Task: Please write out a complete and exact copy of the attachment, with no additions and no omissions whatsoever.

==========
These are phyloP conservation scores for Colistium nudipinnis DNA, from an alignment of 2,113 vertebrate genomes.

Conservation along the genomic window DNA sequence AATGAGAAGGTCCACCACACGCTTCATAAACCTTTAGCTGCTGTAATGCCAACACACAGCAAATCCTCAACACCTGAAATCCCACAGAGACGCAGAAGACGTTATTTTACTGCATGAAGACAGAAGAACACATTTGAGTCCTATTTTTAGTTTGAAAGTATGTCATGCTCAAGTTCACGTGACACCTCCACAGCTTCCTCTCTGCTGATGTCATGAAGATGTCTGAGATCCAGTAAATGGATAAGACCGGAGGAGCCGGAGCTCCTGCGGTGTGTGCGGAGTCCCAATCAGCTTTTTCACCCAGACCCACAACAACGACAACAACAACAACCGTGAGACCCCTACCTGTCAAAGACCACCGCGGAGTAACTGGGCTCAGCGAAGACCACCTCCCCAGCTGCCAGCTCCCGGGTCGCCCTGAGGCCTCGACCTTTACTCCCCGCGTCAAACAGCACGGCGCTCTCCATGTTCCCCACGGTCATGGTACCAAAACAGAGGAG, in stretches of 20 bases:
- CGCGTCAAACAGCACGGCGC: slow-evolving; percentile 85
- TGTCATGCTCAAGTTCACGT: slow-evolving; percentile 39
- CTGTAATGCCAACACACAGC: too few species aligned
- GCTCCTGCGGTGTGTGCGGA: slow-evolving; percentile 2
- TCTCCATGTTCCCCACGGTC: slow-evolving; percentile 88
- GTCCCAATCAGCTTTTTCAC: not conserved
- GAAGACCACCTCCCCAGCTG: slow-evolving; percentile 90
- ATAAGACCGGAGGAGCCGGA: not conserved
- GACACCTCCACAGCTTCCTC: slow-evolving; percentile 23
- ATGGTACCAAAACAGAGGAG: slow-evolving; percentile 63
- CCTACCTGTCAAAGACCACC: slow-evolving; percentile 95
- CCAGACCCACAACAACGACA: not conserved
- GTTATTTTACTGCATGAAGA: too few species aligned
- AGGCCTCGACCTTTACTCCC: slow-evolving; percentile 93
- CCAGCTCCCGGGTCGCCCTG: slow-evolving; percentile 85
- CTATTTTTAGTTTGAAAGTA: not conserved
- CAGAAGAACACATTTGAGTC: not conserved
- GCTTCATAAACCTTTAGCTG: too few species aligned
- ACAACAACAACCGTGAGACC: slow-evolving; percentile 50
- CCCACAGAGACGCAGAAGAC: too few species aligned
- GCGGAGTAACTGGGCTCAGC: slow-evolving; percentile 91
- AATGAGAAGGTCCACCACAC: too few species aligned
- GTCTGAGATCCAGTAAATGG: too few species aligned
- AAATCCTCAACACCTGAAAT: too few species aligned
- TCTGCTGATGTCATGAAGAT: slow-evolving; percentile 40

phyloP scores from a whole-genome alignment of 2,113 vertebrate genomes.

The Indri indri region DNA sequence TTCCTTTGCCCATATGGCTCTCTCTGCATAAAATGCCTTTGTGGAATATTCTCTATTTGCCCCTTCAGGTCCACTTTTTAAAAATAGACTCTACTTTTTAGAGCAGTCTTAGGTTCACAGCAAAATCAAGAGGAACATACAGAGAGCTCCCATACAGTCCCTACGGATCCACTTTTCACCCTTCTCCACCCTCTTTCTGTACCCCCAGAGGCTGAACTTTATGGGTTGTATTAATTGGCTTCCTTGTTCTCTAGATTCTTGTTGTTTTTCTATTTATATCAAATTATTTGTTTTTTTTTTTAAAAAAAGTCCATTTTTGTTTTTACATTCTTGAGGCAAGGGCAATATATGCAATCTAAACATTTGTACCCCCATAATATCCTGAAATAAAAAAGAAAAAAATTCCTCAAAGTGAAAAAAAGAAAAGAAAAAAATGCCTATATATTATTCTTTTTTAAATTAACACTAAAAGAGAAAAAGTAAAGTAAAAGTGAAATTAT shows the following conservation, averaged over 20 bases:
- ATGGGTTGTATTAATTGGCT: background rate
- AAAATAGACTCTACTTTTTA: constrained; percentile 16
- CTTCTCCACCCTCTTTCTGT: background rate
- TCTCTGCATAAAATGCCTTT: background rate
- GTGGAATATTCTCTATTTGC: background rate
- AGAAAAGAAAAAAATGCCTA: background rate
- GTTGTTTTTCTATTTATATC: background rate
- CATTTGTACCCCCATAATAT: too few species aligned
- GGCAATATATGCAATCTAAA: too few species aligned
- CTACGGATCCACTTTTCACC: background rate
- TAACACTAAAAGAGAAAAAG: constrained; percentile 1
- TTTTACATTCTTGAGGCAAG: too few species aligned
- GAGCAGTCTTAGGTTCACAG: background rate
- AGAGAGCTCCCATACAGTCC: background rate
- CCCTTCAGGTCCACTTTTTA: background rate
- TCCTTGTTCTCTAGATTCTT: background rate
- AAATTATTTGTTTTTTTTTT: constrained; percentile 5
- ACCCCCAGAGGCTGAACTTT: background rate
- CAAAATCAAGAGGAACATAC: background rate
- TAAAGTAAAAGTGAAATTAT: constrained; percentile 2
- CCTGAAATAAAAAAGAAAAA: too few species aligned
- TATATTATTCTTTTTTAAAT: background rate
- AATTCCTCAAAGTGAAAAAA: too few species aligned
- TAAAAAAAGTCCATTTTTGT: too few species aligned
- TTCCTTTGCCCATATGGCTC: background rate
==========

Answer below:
These are phyloP conservation scores for Colistium nudipinnis DNA, from an alignment of 2,113 vertebrate genomes.

Conservation along the genomic window DNA sequence AATGAGAAGGTCCACCACACGCTTCATAAACCTTTAGCTGCTGTAATGCCAACACACAGCAAATCCTCAACACCTGAAATCCCACAGAGACGCAGAAGACGTTATTTTACTGCATGAAGACAGAAGAACACATTTGAGTCCTATTTTTAGTTTGAAAGTATGTCATGCTCAAGTTCACGTGACACCTCCACAGCTTCCTCTCTGCTGATGTCATGAAGATGTCTGAGATCCAGTAAATGGATAAGACCGGAGGAGCCGGAGCTCCTGCGGTGTGTGCGGAGTCCCAATCAGCTTTTTCACCCAGACCCACAACAACGACAACAACAACAACCGTGAGACCCCTACCTGTCAAAGACCACCGCGGAGTAACTGGGCTCAGCGAAGACCACCTCCCCAGCTGCCAGCTCCCGGGTCGCCCTGAGGCCTCGACCTTTACTCCCCGCGTCAAACAGCACGGCGCTCTCCATGTTCCCCACGGTCATGGTACCAAAACAGAGGAG, in stretches of 20 bases:
- CGCGTCAAACAGCACGGCGC: slow-evolving; percentile 85
- TGTCATGCTCAAGTTCACGT: slow-evolving; percentile 39
- CTGTAATGCCAACACACAGC: too few species aligned
- GCTCCTGCGGTGTGTGCGGA: slow-evolving; percentile 2
- TCTCCATGTTCCCCACGGTC: slow-evolving; percentile 88
- GTCCCAATCAGCTTTTTCAC: not conserved
- GAAGACCACCTCCCCAGCTG: slow-evolving; percentile 90
- ATAAGACCGGAGGAGCCGGA: not conserved
- GACACCTCCACAGCTTCCTC: slow-evolving; percentile 23
- ATGGTACCAAAACAGAGGAG: slow-evolving; percentile 63
- CCTACCTGTCAAAGACCACC: slow-evolving; percentile 95
- CCAGACCCACAACAACGACA: not conserved
- GTTATTTTACTGCATGAAGA: too few species aligned
- AGGCCTCGACCTTTACTCCC: slow-evolving; percentile 93
- CCAGCTCCCGGGTCGCCCTG: slow-evolving; percentile 85
- CTATTTTTAGTTTGAAAGTA: not conserved
- CAGAAGAACACATTTGAGTC: not conserved
- GCTTCATAAACCTTTAGCTG: too few species aligned
- ACAACAACAACCGTGAGACC: slow-evolving; percentile 50
- CCCACAGAGACGCAGAAGAC: too few species aligned
- GCGGAGTAACTGGGCTCAGC: slow-evolving; percentile 91
- AATGAGAAGGTCCACCACAC: too few species aligned
- GTCTGAGATCCAGTAAATGG: too few species aligned
- AAATCCTCAACACCTGAAAT: too few species aligned
- TCTGCTGATGTCATGAAGAT: slow-evolving; percentile 40

phyloP scores from a whole-genome alignment of 2,113 vertebrate genomes.

The Indri indri region DNA sequence TTCCTTTGCCCATATGGCTCTCTCTGCATAAAATGCCTTTGTGGAATATTCTCTATTTGCCCCTTCAGGTCCACTTTTTAAAAATAGACTCTACTTTTTAGAGCAGTCTTAGGTTCACAGCAAAATCAAGAGGAACATACAGAGAGCTCCCATACAGTCCCTACGGATCCACTTTTCACCCTTCTCCACCCTCTTTCTGTACCCCCAGAGGCTGAACTTTATGGGTTGTATTAATTGGCTTCCTTGTTCTCTAGATTCTTGTTGTTTTTCTATTTATATCAAATTATTTGTTTTTTTTTTTAAAAAAAGTCCATTTTTGTTTTTACATTCTTGAGGCAAGGGCAATATATGCAATCTAAACATTTGTACCCCCATAATATCCTGAAATAAAAAAGAAAAAAATTCCTCAAAGTGAAAAAAAGAAAAGAAAAAAATGCCTATATATTATTCTTTTTTAAATTAACACTAAAAGAGAAAAAGTAAAGTAAAAGTGAAATTAT shows the following conservation, averaged over 20 bases:
- ATGGGTTGTATTAATTGGCT: background rate
- AAAATAGACTCTACTTTTTA: constrained; percentile 16
- CTTCTCCACCCTCTTTCTGT: background rate
- TCTCTGCATAAAATGCCTTT: background rate
- GTGGAATATTCTCTATTTGC: background rate
- AGAAAAGAAAAAAATGCCTA: background rate
- GTTGTTTTTCTATTTATATC: background rate
- CATTTGTACCCCCATAATAT: too few species aligned
- GGCAATATATGCAATCTAAA: too few species aligned
- CTACGGATCCACTTTTCACC: background rate
- TAACACTAAAAGAGAAAAAG: constrained; percentile 1
- TTTTACATTCTTGAGGCAAG: too few species aligned
- GAGCAGTCTTAGGTTCACAG: background rate
- AGAGAGCTCCCATACAGTCC: background rate
- CCCTTCAGGTCCACTTTTTA: background rate
- TCCTTGTTCTCTAGATTCTT: background rate
- AAATTATTTGTTTTTTTTTT: constrained; percentile 5
- ACCCCCAGAGGCTGAACTTT: background rate
- CAAAATCAAGAGGAACATAC: background rate
- TAAAGTAAAAGTGAAATTAT: constrained; percentile 2
- CCTGAAATAAAAAAGAAAAA: too few species aligned
- TATATTATTCTTTTTTAAAT: background rate
- AATTCCTCAAAGTGAAAAAA: too few species aligned
- TAAAAAAAGTCCATTTTTGT: too few species aligned
- TTCCTTTGCCCATATGGCTC: background rate